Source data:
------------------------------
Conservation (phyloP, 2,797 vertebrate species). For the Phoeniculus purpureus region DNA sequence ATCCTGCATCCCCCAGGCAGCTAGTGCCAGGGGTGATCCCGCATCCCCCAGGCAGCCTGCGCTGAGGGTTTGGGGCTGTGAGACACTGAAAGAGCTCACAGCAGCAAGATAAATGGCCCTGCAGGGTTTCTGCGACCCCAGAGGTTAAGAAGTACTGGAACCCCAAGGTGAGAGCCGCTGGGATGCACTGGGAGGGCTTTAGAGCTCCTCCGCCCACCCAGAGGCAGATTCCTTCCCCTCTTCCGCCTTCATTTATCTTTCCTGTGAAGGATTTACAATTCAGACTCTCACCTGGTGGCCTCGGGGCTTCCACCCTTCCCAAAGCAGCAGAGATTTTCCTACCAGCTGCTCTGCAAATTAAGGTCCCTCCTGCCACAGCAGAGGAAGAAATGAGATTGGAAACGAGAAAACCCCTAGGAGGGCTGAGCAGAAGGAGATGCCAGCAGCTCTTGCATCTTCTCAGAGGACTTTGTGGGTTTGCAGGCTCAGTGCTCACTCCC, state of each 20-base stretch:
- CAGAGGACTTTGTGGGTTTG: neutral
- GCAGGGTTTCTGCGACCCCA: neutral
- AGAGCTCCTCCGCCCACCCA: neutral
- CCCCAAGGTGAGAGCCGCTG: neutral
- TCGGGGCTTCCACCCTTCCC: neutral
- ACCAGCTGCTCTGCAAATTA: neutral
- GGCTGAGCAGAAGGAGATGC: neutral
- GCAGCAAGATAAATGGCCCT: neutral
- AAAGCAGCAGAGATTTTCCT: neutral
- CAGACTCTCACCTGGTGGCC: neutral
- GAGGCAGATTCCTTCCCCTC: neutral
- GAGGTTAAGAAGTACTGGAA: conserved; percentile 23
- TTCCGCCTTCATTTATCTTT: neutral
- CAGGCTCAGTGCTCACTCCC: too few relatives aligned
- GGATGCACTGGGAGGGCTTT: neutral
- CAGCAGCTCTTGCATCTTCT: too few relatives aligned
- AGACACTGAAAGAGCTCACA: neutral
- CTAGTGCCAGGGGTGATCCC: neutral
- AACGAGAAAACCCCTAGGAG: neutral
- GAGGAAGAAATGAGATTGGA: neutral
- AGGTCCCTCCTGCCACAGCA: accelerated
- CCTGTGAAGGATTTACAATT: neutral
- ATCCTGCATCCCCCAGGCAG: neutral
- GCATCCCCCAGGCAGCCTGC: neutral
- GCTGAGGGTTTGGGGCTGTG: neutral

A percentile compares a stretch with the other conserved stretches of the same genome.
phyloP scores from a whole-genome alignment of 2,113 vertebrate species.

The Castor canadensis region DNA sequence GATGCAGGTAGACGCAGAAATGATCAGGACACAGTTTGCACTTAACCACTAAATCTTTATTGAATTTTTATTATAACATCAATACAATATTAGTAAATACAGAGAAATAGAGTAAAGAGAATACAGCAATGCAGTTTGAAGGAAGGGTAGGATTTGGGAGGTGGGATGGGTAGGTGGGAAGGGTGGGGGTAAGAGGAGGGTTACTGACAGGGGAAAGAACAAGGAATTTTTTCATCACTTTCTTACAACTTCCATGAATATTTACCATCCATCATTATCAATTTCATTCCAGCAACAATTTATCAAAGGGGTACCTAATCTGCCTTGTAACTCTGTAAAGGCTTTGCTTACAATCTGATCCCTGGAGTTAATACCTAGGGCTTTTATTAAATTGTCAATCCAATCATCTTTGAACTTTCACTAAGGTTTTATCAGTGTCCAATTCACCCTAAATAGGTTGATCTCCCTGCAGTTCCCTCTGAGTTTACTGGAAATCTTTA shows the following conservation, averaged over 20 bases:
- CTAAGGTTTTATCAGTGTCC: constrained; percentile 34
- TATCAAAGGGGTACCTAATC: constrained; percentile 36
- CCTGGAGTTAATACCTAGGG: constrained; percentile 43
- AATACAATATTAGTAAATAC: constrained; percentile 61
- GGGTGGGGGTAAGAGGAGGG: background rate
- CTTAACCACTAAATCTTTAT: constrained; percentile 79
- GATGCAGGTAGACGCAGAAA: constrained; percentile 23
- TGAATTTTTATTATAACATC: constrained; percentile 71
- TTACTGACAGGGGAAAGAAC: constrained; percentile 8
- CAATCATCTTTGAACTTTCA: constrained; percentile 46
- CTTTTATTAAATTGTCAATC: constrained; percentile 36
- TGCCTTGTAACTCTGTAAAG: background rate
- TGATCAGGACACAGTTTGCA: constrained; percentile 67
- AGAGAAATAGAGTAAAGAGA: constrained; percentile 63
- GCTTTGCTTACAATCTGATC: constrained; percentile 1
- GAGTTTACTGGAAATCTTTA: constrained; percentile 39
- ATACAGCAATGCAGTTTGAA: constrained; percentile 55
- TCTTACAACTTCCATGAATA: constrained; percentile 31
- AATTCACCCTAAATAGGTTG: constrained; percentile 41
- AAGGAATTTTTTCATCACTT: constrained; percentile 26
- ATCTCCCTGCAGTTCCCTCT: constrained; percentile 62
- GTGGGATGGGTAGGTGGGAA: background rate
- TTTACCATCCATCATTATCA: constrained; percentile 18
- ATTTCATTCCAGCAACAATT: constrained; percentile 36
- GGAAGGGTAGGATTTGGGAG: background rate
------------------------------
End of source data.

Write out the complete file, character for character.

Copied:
Conservation (phyloP, 2,797 vertebrate species). For the Phoeniculus purpureus region DNA sequence ATCCTGCATCCCCCAGGCAGCTAGTGCCAGGGGTGATCCCGCATCCCCCAGGCAGCCTGCGCTGAGGGTTTGGGGCTGTGAGACACTGAAAGAGCTCACAGCAGCAAGATAAATGGCCCTGCAGGGTTTCTGCGACCCCAGAGGTTAAGAAGTACTGGAACCCCAAGGTGAGAGCCGCTGGGATGCACTGGGAGGGCTTTAGAGCTCCTCCGCCCACCCAGAGGCAGATTCCTTCCCCTCTTCCGCCTTCATTTATCTTTCCTGTGAAGGATTTACAATTCAGACTCTCACCTGGTGGCCTCGGGGCTTCCACCCTTCCCAAAGCAGCAGAGATTTTCCTACCAGCTGCTCTGCAAATTAAGGTCCCTCCTGCCACAGCAGAGGAAGAAATGAGATTGGAAACGAGAAAACCCCTAGGAGGGCTGAGCAGAAGGAGATGCCAGCAGCTCTTGCATCTTCTCAGAGGACTTTGTGGGTTTGCAGGCTCAGTGCTCACTCCC, state of each 20-base stretch:
- CAGAGGACTTTGTGGGTTTG: neutral
- GCAGGGTTTCTGCGACCCCA: neutral
- AGAGCTCCTCCGCCCACCCA: neutral
- CCCCAAGGTGAGAGCCGCTG: neutral
- TCGGGGCTTCCACCCTTCCC: neutral
- ACCAGCTGCTCTGCAAATTA: neutral
- GGCTGAGCAGAAGGAGATGC: neutral
- GCAGCAAGATAAATGGCCCT: neutral
- AAAGCAGCAGAGATTTTCCT: neutral
- CAGACTCTCACCTGGTGGCC: neutral
- GAGGCAGATTCCTTCCCCTC: neutral
- GAGGTTAAGAAGTACTGGAA: conserved; percentile 23
- TTCCGCCTTCATTTATCTTT: neutral
- CAGGCTCAGTGCTCACTCCC: too few relatives aligned
- GGATGCACTGGGAGGGCTTT: neutral
- CAGCAGCTCTTGCATCTTCT: too few relatives aligned
- AGACACTGAAAGAGCTCACA: neutral
- CTAGTGCCAGGGGTGATCCC: neutral
- AACGAGAAAACCCCTAGGAG: neutral
- GAGGAAGAAATGAGATTGGA: neutral
- AGGTCCCTCCTGCCACAGCA: accelerated
- CCTGTGAAGGATTTACAATT: neutral
- ATCCTGCATCCCCCAGGCAG: neutral
- GCATCCCCCAGGCAGCCTGC: neutral
- GCTGAGGGTTTGGGGCTGTG: neutral

A percentile compares a stretch with the other conserved stretches of the same genome.
phyloP scores from a whole-genome alignment of 2,113 vertebrate species.

The Castor canadensis region DNA sequence GATGCAGGTAGACGCAGAAATGATCAGGACACAGTTTGCACTTAACCACTAAATCTTTATTGAATTTTTATTATAACATCAATACAATATTAGTAAATACAGAGAAATAGAGTAAAGAGAATACAGCAATGCAGTTTGAAGGAAGGGTAGGATTTGGGAGGTGGGATGGGTAGGTGGGAAGGGTGGGGGTAAGAGGAGGGTTACTGACAGGGGAAAGAACAAGGAATTTTTTCATCACTTTCTTACAACTTCCATGAATATTTACCATCCATCATTATCAATTTCATTCCAGCAACAATTTATCAAAGGGGTACCTAATCTGCCTTGTAACTCTGTAAAGGCTTTGCTTACAATCTGATCCCTGGAGTTAATACCTAGGGCTTTTATTAAATTGTCAATCCAATCATCTTTGAACTTTCACTAAGGTTTTATCAGTGTCCAATTCACCCTAAATAGGTTGATCTCCCTGCAGTTCCCTCTGAGTTTACTGGAAATCTTTA shows the following conservation, averaged over 20 bases:
- CTAAGGTTTTATCAGTGTCC: constrained; percentile 34
- TATCAAAGGGGTACCTAATC: constrained; percentile 36
- CCTGGAGTTAATACCTAGGG: constrained; percentile 43
- AATACAATATTAGTAAATAC: constrained; percentile 61
- GGGTGGGGGTAAGAGGAGGG: background rate
- CTTAACCACTAAATCTTTAT: constrained; percentile 79
- GATGCAGGTAGACGCAGAAA: constrained; percentile 23
- TGAATTTTTATTATAACATC: constrained; percentile 71
- TTACTGACAGGGGAAAGAAC: constrained; percentile 8
- CAATCATCTTTGAACTTTCA: constrained; percentile 46
- CTTTTATTAAATTGTCAATC: constrained; percentile 36
- TGCCTTGTAACTCTGTAAAG: background rate
- TGATCAGGACACAGTTTGCA: constrained; percentile 67
- AGAGAAATAGAGTAAAGAGA: constrained; percentile 63
- GCTTTGCTTACAATCTGATC: constrained; percentile 1
- GAGTTTACTGGAAATCTTTA: constrained; percentile 39
- ATACAGCAATGCAGTTTGAA: constrained; percentile 55
- TCTTACAACTTCCATGAATA: constrained; percentile 31
- AATTCACCCTAAATAGGTTG: constrained; percentile 41
- AAGGAATTTTTTCATCACTT: constrained; percentile 26
- ATCTCCCTGCAGTTCCCTCT: constrained; percentile 62
- GTGGGATGGGTAGGTGGGAA: background rate
- TTTACCATCCATCATTATCA: constrained; percentile 18
- ATTTCATTCCAGCAACAATT: constrained; percentile 36
- GGAAGGGTAGGATTTGGGAG: background rate